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Nonlinear Processes in Geophysics An interactive open-access journal of the European Geosciences Union
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Volume 4, issue 1
Nonlin. Processes Geophys., 4, 29–53, 1997
https://doi.org/10.5194/npg-4-29-1997
© Author(s) 1997. This work is licensed under
the Creative Commons Attribution-NonCommercial-ShareAlike 2.5 License.
Nonlin. Processes Geophys., 4, 29–53, 1997
https://doi.org/10.5194/npg-4-29-1997
© Author(s) 1997. This work is licensed under
the Creative Commons Attribution-NonCommercial-ShareAlike 2.5 License.

  31 Mar 1997

31 Mar 1997

Approximate asymptotic integration of a higher order water-wave equation using the inverse scattering transform

A. R. Osborne A. R. Osborne
  • Dipartimento di Fisica Generale dell' Università, Via Pietro Giuria 1, Torino 10125, Italy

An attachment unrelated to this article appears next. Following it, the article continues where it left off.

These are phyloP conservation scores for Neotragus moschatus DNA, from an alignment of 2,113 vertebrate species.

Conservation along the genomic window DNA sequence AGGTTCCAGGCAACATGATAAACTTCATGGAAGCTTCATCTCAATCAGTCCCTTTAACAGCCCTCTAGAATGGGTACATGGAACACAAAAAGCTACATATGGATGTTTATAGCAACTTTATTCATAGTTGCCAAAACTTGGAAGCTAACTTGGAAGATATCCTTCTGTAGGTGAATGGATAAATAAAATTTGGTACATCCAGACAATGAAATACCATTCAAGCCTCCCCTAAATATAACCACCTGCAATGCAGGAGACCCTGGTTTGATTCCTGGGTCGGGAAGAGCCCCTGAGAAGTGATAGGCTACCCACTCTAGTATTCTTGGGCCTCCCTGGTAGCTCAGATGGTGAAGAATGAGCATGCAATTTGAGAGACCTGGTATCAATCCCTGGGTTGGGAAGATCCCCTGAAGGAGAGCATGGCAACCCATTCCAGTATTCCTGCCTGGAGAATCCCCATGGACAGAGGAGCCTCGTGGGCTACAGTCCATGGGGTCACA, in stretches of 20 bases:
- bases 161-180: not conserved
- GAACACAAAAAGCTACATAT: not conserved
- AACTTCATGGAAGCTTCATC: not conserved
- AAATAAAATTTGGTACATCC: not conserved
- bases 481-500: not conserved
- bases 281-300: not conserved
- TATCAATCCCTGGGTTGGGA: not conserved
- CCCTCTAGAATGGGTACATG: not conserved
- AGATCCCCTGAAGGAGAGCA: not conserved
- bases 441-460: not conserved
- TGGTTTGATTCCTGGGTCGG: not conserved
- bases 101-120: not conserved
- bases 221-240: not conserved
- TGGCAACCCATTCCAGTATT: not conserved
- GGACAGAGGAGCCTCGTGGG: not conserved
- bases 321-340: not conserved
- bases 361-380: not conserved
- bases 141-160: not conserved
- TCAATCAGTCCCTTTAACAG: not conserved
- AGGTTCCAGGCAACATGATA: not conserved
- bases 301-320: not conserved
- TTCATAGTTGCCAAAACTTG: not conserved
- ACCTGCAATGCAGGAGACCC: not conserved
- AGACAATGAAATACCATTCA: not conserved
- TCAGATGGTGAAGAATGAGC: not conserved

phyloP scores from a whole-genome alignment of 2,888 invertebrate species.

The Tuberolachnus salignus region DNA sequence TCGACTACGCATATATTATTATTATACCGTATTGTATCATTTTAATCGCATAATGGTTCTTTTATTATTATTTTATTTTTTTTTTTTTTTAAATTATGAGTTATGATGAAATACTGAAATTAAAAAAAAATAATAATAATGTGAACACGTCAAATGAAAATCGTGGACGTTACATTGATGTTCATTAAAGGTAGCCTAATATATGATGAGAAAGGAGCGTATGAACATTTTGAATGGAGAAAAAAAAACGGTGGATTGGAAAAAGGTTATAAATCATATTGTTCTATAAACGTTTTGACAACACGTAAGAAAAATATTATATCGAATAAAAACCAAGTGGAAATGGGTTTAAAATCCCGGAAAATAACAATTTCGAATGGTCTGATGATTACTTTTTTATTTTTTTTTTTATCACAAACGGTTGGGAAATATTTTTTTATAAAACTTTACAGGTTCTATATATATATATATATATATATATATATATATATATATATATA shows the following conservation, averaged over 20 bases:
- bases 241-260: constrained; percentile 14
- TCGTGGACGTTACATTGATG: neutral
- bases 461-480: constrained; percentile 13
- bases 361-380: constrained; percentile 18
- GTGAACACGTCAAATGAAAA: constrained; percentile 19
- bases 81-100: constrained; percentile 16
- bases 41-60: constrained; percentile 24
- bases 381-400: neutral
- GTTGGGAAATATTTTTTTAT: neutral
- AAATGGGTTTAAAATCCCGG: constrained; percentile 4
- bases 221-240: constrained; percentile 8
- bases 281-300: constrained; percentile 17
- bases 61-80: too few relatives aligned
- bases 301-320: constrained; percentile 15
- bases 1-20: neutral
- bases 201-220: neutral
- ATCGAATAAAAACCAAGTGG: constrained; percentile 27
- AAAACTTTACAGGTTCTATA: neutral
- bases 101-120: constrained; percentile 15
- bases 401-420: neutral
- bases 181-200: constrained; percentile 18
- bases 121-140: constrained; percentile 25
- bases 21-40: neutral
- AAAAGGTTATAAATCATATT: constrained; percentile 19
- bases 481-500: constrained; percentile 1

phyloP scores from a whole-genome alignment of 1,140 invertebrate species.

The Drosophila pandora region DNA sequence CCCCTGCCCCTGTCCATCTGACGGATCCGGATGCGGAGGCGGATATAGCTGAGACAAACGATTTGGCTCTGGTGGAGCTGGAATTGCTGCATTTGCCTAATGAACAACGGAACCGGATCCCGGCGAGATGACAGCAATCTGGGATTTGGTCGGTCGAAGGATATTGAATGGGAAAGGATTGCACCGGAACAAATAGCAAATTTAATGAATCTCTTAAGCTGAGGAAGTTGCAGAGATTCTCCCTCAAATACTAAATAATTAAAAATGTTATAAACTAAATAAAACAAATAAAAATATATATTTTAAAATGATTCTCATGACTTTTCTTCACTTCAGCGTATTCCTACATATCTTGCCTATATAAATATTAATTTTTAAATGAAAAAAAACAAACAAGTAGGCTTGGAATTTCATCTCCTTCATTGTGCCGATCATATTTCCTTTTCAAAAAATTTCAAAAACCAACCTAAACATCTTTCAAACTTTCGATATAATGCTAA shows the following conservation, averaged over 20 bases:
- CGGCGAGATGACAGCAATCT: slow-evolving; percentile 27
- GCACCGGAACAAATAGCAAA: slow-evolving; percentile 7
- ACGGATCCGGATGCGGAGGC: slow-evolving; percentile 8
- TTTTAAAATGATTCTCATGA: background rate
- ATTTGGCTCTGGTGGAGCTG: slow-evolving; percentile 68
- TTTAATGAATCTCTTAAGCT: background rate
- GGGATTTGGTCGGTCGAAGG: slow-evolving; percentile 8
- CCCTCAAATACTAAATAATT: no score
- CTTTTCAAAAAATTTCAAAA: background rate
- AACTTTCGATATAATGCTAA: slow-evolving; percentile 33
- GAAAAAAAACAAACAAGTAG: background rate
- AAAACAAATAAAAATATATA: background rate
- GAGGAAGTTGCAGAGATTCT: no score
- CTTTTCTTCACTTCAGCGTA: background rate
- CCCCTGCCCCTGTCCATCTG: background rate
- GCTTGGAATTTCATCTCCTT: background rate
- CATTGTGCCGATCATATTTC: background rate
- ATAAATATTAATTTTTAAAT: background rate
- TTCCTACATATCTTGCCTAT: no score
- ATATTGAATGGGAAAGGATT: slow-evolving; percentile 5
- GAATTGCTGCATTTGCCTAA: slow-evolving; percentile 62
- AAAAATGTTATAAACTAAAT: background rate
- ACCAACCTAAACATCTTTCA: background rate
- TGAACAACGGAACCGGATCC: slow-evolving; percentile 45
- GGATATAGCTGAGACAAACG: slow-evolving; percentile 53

Abstract. The complete mathematical and physical characterization of nonlinear water wave dynamics has been an important goal since the fundamental partial differential equations were discovered by Euler over 200 years ago. Here I study a subset of the full solutions by considering the irrotational, unidirectional multiscale expansion of these equations in shallow-water. I seek to integrate the first higher-order wave equation, beyond the order of the Korteweg- deVries equation, using the inverse scattering transform. While I am unable to integrate this equation directly, I am instead able to integrate an analogous equation in a closely related hierarchy. This new integrable wave equation is tested for physical validity by comparing its linear dispersion relation and solitary wave solution with those of the full water wave equations and with laboratory data. The comparison is remarkably close and thus supports the physical applicability of the new equation. These results are surprising because the inverse scattering transform, long thought to be useful for solving only very special, low-order nonlinear wave equations, can now be thought of as a useful tool for approximately integrating a wide variety of physical systems to higher order. I give a simple scenario for adapting these results to the nonlinear Fourier analysis of experimentally measured wave trains.

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